The panelists diverse employment backgrounds allowed them to offer very insightful perspectives on climbing the ladder in the healthcare industry. The panelists discussed a broad range of topics such as:

 

  • Factors that contribute to the successful ascendancy into high level leadership positions
  • Gaining visibility in the work place & community
  • Building a reputation, effective networking, and navigating the workplace
  • Pursuing continuous education opportunities
  • Strategies to effectively lead a team
  • Finding & Managing relationships with mentors and sponsors
  • Impact of Community Engagement
  • How to succeed in the job market after taking some time off
  • Professional Enhancement Tactics and Effective Job Applications
  • Gaining Industry Knowledge, and online profile development

 

Mr. Jones is available to moderate or act as a guest speaker at your event. Mr. Jones can discuss a broad range of topics including, but, not limited to Healthcare law, Corporate law, business development, entrepreneurial skills, successful networking, or motivational speeches for success in achieving your goals.

 

To find out more details please contact Mr. Jones at jrj@joneshealthlaw.com or my phone (305)877-5054.

Jamaal Jones Attends Palm Beach Pediatric Society Meeting

 

On August 30, 2017, Jamaal R. Jones, Esq. attended a Palm Beach Pediatric Society Member’s Event. There was a social hour followed by a two-hour presentation titled “Back to School — It’s Time to Sleep! A Medical and Behavioral Approach to Sleep Disorders in School-Age Children and Adolescents”.

 

The objective for the presentation was for attendees to be able to: (1) Describe how to take a sleep history; (2) Differentiate the categories of sleep disorders; and (3) Summarize the different techniques for evaluation and management of sleep disorders.

 

The event was held at the West Palm Beach Marriott.

Negotiating Malpractice Insurance in Physician Employment Contracts

Medical Malpractice Insurance is an essential part of any physician’s practice. According to the American College of Physicians, “Medical Malpractice” insurance is a specialized type of professional liability insurance that covers physician liability arising from disputed services that result in a patient’s injury or death. Injuries may present themselves immediately or at some time in the future. Malpractice insurance requirements will vary depending upon several factors including, but, not limited to how long you have been practicing, the size of your practice, specialty, prior claims filed against you, etc. Many providers receive their malpractice insurance  through their hospital employer while independent physicians must purchase their own. You should carefully examine your insurance policy to determine whether your coverage is for “claims-made” or “occurrence”.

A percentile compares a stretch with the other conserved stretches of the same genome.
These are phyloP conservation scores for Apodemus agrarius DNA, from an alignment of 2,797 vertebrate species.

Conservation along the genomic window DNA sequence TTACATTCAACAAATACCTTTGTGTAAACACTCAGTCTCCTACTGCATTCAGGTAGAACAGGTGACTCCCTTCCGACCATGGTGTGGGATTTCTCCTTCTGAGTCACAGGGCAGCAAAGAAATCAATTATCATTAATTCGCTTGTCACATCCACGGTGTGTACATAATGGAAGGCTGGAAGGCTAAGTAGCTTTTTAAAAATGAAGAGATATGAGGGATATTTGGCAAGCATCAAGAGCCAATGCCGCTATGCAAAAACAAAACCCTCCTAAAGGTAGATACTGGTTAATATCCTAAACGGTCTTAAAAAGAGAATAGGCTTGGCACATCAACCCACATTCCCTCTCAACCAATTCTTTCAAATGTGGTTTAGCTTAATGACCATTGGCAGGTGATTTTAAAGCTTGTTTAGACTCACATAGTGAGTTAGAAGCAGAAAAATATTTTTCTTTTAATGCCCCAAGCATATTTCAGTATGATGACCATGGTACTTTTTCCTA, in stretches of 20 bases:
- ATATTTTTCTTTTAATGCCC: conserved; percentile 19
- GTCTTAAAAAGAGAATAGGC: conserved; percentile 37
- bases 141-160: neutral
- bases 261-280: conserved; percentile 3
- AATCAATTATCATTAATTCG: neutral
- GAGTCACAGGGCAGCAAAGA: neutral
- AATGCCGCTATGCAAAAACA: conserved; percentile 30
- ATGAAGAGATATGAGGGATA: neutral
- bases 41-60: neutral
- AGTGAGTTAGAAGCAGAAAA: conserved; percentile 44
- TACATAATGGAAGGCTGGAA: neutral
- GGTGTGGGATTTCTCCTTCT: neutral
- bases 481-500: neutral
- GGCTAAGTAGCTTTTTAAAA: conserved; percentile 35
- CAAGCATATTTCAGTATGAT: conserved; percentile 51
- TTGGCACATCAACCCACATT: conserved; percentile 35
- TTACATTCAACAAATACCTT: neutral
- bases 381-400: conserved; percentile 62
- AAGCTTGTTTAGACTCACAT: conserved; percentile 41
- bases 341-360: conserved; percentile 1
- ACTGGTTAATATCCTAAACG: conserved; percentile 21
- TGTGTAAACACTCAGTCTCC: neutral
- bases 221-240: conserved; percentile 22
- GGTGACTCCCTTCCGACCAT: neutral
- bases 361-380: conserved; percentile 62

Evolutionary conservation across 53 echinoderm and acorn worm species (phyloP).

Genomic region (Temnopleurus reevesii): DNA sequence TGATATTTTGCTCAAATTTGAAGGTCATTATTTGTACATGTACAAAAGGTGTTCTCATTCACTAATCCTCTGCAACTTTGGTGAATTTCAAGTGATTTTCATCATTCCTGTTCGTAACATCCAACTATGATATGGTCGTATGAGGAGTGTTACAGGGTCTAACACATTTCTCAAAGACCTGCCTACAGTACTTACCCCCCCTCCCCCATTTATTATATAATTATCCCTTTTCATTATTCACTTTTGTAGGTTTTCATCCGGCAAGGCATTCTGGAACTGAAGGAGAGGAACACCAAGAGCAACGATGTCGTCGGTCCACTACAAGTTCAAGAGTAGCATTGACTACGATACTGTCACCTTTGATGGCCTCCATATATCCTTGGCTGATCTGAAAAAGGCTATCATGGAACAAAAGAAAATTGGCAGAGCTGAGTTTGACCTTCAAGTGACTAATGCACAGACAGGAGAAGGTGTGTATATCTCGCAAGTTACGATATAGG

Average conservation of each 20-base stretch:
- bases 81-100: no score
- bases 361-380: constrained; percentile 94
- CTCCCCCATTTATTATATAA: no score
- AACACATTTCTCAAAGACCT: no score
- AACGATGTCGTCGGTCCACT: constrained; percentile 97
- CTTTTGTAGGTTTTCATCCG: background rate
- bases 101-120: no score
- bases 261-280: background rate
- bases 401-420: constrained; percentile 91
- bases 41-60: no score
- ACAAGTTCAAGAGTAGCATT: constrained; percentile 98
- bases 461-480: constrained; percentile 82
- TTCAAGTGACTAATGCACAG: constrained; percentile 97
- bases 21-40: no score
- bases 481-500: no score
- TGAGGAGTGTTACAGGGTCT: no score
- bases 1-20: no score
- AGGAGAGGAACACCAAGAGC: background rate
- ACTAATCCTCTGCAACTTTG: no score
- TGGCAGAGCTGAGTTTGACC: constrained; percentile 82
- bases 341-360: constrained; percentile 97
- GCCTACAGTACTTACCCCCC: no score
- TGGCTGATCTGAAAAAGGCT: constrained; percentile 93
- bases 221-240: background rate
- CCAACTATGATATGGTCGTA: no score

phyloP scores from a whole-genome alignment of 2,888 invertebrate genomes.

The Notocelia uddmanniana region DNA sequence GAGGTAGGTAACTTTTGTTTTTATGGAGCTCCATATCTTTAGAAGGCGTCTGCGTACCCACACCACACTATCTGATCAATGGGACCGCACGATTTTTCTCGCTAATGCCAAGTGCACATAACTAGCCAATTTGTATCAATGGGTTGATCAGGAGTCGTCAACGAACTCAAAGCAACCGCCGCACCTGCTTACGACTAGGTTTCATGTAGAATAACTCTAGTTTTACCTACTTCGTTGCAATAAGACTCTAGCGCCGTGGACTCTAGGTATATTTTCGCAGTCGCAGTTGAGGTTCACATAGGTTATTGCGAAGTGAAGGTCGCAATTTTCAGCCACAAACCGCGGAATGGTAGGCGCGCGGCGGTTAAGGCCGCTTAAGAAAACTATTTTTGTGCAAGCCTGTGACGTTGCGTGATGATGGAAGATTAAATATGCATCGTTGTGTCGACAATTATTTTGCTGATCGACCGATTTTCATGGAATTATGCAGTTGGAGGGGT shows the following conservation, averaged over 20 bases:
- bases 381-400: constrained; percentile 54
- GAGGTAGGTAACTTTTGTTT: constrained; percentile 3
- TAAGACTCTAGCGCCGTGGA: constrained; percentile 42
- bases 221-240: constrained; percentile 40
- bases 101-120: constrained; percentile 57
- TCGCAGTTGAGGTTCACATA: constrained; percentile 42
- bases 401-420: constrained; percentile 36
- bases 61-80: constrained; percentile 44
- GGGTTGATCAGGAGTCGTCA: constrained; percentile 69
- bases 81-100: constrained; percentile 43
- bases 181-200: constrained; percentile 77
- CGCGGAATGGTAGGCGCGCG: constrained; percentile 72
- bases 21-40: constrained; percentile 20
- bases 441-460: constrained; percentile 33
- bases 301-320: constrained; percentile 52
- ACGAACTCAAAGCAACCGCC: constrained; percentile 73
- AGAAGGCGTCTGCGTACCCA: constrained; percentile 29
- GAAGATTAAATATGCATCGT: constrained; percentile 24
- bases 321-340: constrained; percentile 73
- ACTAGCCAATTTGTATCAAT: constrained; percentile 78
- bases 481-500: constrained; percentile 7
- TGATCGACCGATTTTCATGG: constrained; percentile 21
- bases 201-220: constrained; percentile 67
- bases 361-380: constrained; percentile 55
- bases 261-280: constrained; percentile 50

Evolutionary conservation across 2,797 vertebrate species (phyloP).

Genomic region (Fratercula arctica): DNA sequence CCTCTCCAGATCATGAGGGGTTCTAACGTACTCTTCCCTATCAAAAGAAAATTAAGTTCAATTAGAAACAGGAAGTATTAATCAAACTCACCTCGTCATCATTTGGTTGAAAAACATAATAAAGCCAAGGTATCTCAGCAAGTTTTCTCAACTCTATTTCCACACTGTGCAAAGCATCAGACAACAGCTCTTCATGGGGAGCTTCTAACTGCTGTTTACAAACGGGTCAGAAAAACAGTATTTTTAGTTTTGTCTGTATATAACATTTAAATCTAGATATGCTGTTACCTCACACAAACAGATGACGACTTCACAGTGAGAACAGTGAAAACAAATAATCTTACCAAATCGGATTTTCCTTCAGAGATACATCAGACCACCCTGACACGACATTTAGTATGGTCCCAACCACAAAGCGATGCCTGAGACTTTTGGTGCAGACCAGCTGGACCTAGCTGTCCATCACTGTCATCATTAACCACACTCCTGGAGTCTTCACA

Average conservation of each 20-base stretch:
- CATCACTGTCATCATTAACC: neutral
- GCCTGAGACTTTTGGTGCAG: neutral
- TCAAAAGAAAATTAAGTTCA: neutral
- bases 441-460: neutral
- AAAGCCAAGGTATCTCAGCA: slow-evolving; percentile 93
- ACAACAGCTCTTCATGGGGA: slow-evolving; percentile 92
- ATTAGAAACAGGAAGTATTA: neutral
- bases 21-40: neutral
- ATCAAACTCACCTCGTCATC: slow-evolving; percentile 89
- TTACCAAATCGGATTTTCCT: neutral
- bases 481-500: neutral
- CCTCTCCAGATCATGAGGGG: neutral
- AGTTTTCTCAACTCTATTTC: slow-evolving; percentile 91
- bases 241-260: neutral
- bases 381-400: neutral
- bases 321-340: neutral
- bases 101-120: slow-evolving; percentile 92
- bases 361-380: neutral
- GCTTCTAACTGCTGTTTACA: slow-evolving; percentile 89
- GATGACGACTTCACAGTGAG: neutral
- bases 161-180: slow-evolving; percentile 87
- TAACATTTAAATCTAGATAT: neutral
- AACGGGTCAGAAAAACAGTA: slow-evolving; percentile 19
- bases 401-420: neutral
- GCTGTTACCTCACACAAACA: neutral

Claims-Made

A “Claims-Made” policy protects physicians for treatment that was provided from the first day of coverage through the expiration date. Since coverage ends on the expiration date you much always renew your claims-made policy on the expiration date to continue coverage without any gaps. Each year that a claims-made policy is renewed the retroactive date remains the same. The renewed claims-made policy covers claims that are filed during the policy year for incidents that occurred on or after the retroactive date. This allows for previous years to be covered under the current policy. In short, if you continue to renew a claims-made policy the protections in place will continue for any covered incidents that occur between the retroactive date and the expiration date. Any injuries that occurred prior to the retroactive date or after the policy has expired are not covered, which is why continuously maintaining this type of policy is important.

Claims-made policies allow you to increase your policy limits or add new coverage as needed or when new coverages become available. A claims-made policy allows an insured to transfer their coverage from one insurer to another without purchasing tail coverage, which will be discussed below. This only applies if you have an active claims-made policy that is transferable to another insurer that offers prior acts coverage for this claims-made policy. In this instance, the new insurer will rollover the retroactive date from the previous policy into the new policy. The new policy now covers the same period as the old policy since it includes the retroactive date. Unlike occurrence coverage, claims-made limits do not restore each year. The policy limits remain the same as they were when you initially purchased the policy.

 

Tail Coverage